I am surprised and disappointed at those Republicans who support Trump to the point of rejecting the will of the American people and even democracy itself. The recent effort to allow Vice-president Pence to potentially replace Electoral College votes for Mr Biden with votes for Mr Trump came close to being an attempted coup.
But perhaps I shouldn’t be surprised.
Back in the 1930s when naive leftists were supporting Soviet Communism and spouting nonsense such as “I have seen the future, and it works,” many American rightists were actively supporting fascism and even Nazism. The fascist fans included celebrities such as aviation hero Charles Lindbergh, the radio priest Father Coughlin and industrialist Henry Ford.
After WWII, with Nazism defeated, and the Soviet Union now the enemy, the left was constantly reminded of its misguided support for the Soviets while the right’s support of fascism was generally overlooked. Fascism’s American fans could truthfully insist that they’d always been anti-communist without revealing who they had once supported, thus presenting themselves as committed defenders of democracy. Support of right-wing dictatorships during the Cold War was justified as anti-communism.
With the end of the Cold War, the issue has largely lain dormant. But the rise to power of Donald Trump cannot help but remind us of the rise of fascism. The similarities are striking. Furthermore, support for Trump among many Republicans has exceeded any need to demonstrate loyalty to the party. Part of it is no doubt simply contenders for the 2024 Republican nomination attempting to curry favour with Trump’s base.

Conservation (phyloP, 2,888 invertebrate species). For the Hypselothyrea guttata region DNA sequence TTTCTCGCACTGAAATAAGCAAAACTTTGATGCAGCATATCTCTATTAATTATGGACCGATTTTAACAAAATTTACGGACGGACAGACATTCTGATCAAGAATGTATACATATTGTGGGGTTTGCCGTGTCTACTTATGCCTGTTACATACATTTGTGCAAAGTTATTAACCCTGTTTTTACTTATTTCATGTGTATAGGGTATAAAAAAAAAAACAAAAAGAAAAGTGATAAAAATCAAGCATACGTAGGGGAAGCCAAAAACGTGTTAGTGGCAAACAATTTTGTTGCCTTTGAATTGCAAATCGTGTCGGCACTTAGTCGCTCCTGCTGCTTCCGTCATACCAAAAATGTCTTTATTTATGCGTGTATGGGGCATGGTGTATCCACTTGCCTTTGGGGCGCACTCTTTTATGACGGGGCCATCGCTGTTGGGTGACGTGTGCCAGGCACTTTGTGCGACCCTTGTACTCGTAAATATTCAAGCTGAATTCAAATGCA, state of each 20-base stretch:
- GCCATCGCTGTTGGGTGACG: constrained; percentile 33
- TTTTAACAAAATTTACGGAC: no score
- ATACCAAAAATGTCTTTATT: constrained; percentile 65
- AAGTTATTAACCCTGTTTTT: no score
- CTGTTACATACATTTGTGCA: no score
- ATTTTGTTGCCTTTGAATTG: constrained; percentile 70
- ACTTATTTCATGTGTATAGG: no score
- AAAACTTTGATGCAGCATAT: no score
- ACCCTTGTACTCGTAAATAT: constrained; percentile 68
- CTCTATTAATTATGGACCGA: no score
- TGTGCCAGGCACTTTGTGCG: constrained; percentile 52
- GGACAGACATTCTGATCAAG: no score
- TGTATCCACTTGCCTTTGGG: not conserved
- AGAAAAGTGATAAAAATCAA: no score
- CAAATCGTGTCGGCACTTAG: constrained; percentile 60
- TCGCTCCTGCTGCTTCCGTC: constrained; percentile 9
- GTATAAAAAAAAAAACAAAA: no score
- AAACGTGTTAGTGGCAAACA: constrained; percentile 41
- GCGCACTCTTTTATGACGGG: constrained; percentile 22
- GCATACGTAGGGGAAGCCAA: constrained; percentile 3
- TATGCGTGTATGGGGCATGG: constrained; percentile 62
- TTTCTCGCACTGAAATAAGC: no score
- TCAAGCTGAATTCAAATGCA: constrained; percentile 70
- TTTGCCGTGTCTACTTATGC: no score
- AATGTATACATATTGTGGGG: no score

But is it also possible that Trumpism has appealed to the inner fascist of many conservatives? Has the fondness for foreign fascists come home to roost?
There have always been fringe fascists, of course—white supremacists and their ilk. But here I refer not to these outlaws but to mainstream members of the Republican Party, such as Senators Ted Cruz of Texas and Josh Hawley of Missouri. If this is the explanation for their contempt for the wishes of the American people, indeed for democracy, their behaviour becomes perfectly comprehensible. No surprise at all.
One thought on “Has Trump revived fascism in the Republican Party?”
I heard a clip of disgraced former general, Michael Flynn, addressing a Washington pro-trump protest rally. It was a little eerie for hear him call on the crowd to turn on congressional Republicans. His threat – if they don’t rise up en masse to object to Biden’s confirmation, the radical right need to break away and form their own party.
That can be a fairly benign process. Preston Manning’s Reform Party is an example. Or it can be Brown Shirts angrily marching in the streets looking to stomp on “reds.”
Now that the Dems have pocketed one Georgia Senate seat and have a narrow lead in the other the hornet’s nest will be well and truly stirred up by the time Trump’s tweets roll out this afternoon.